Grace Segers looks at the winners, losers, and potential consequences of Thursday’s GOP debate
The Republican debate on Thursday repeatedly devolved into little more than a shouting match, with insults and the occasional vulgarity spewed by the four men jockeying to become their party’s nominee. Since Super Tuesday, the Republican Party establishment has been desperately trying to halt the momentum of Donald Trump, the current front runner. In a speech on Thursday, Mitt Romney, the former Governor of Massachusetts and 2012 Republican nominee, attacked Trump as “a phony.” In a speech held after Romney’s statement, Trump denounced Romney as a “failed candidate” showing the growing friction between Trump and those frantic to stop him. The atmosphere going into the debate on Thursday, moderated by Fox News, was highly charged, with three of the candidates on the offensive and Trump, as usual, in the foreground.
The debate began with a verbal tussle between Trump and Senator Marco Rubio, who seemed eager to prove his relevance after a poor showing on Super Tuesday. This argument soon became crude: within the first few moments of the debate, Trump referred to a double entendre Rubio had made regarding Trump’s “small hands” corresponding to another “small” part of his anatomy. Trump asserted that his hands had no relation to the size of his other appendages. “I guarantee you,” Trump said, “There’s no problem.” It was only a few minutes in, and a debate between the men running for the highest office in the United States had devolved into vulgarities worthy of a locker room.
Rubio earnestly attempted to highlight Trump’s weaknesses, citing in particular Trump University, a failed business endeavor by the real estate magnate that resulted in multiple lawsuits against him. However, these attacks often seemed desperate and were often petty; given that Rubio only won Minnesota on Super Tuesday, his argument that the Republican base should consolidate around him grows weaker. Interestingly, the Florida senator often came across as Governor Chris Christie did in the debate prior to the New Hampshire primary when he attacked Rubio mercilessly, despite having little to no path to the nomination himself. Similarly, in this debate, Rubio seemed to be taking the political murder-suicide route to stopping Trump, even if that wasn’t his intent.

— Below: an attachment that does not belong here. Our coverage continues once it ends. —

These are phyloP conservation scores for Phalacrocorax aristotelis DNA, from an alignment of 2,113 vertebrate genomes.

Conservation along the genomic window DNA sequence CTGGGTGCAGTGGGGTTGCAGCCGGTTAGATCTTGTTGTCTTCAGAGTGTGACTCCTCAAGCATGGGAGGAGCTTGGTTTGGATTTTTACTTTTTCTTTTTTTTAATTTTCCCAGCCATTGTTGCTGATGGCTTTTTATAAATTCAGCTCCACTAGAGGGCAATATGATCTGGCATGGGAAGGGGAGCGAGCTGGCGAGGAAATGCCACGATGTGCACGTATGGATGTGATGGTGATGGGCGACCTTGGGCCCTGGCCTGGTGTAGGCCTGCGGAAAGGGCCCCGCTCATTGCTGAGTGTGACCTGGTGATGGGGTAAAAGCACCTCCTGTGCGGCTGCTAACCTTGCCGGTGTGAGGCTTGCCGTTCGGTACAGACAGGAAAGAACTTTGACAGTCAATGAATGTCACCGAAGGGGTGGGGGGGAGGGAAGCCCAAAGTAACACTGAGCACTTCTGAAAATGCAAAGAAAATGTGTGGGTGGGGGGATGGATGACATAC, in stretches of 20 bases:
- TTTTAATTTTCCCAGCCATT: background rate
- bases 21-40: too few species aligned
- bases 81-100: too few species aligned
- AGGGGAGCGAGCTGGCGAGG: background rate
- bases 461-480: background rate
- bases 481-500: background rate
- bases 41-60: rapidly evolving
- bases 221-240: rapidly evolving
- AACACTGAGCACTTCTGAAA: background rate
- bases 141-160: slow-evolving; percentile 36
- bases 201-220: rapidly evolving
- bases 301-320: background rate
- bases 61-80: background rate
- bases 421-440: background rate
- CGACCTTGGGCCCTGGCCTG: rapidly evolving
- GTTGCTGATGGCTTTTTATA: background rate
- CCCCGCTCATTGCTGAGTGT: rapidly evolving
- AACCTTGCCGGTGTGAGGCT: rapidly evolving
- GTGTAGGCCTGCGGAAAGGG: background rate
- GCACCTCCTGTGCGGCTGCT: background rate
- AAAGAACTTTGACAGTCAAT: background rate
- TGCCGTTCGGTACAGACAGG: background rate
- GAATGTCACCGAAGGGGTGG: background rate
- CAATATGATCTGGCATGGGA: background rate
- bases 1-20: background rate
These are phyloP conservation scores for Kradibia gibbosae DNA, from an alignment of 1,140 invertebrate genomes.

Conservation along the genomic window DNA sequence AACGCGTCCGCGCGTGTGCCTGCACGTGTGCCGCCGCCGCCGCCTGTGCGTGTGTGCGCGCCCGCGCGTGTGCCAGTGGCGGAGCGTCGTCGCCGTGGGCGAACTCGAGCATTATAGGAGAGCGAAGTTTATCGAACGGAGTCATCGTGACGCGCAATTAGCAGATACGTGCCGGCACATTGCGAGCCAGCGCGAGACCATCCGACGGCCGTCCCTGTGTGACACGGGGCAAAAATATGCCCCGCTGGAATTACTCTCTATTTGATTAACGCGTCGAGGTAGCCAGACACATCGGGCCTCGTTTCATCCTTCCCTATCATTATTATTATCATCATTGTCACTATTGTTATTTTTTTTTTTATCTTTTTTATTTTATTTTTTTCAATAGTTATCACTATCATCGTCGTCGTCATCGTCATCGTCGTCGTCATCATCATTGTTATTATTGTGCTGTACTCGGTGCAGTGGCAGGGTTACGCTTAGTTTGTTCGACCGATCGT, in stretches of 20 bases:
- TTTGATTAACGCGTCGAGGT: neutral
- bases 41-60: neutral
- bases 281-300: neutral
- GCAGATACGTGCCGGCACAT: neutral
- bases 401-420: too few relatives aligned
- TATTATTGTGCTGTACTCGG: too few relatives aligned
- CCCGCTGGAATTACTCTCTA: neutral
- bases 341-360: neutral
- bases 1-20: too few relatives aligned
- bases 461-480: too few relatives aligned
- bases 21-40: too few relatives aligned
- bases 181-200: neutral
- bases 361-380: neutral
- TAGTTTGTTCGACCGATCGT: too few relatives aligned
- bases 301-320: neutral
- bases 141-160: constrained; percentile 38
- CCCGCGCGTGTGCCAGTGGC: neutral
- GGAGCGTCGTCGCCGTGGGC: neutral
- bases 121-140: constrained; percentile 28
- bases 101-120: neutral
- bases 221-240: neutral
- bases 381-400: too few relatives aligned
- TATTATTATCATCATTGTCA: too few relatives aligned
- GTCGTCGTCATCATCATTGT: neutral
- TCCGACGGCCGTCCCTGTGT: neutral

Senator Ted Cruz, on the other hand, tends to shine on the debate stage. On Thursday, Cruz utilized his skills as a debater to defend his record as a conservative, and to appeal to Trump’s anti-establishment base. He scored some significant points against Trump, particularly when he called for the businessman to release a tape of an off-the-record interview with The New York Times. By portraying his rival as secretive, and worse, an ally of the liberal media, Cruz insinuated that Trump’s untrustworthiness may be detrimental to the American people. Trump has been able to succeed because his base believes that he is willing to fight for their cause; if he is made to look petty, and even antagonistic towards average American conservatives, this could diminish his support.
Governor John Kasich had a similarly good night at the debate, benefitting from the winnowing of the Republican field of candidates. By refusing to use ad hominem attacks against his fellow candidates, Kasich seemed to be above the fray, and refreshingly calm. It’s unlikely that his strong performance will translate into a victory, but Kasich is on track to win his home state, Ohio, on 15th March, which could keep him in the race until the convention.
Trump was incredibly uneven in this debate. He fielded attacks from his fellow candidates throughout, especially Rubio. He also faced sharp questions from the extremely capable moderators, Megyn Kelly, Bret Baier, and Chris Wallace. They used video evidence to back up assertions that Trump had changed his position on numerous subjects, and often cited statistics which were antithetical to his claims. Put on the defensive, Trump turned nasty, calling Rubio “Little Marco” multiple times throughout the debate, and once referring to Cruz as “Lyin’ Ted.” It’s uncertain if his debate performance will in any way halt his momentum, but it’s clear that the Republican establishment is finished accommodating his campaign.
Ultimately, the biggest loser of the night was the Republican Party.
The debate was loud and often crude, with candidates doing little to tailor their visions to the general electorate. The deep divide between Trump and the Republican Party, and the schisms within the Party over whether to support Rubio, Cruz, or Kasich, were highlighted. It’s uncertain whether this debate will influence the primaries on 8th and 15th of March. However, it’s clear that if the Republican Party does not end this pattern of self-cannibalization, it will likely face dire consequences in
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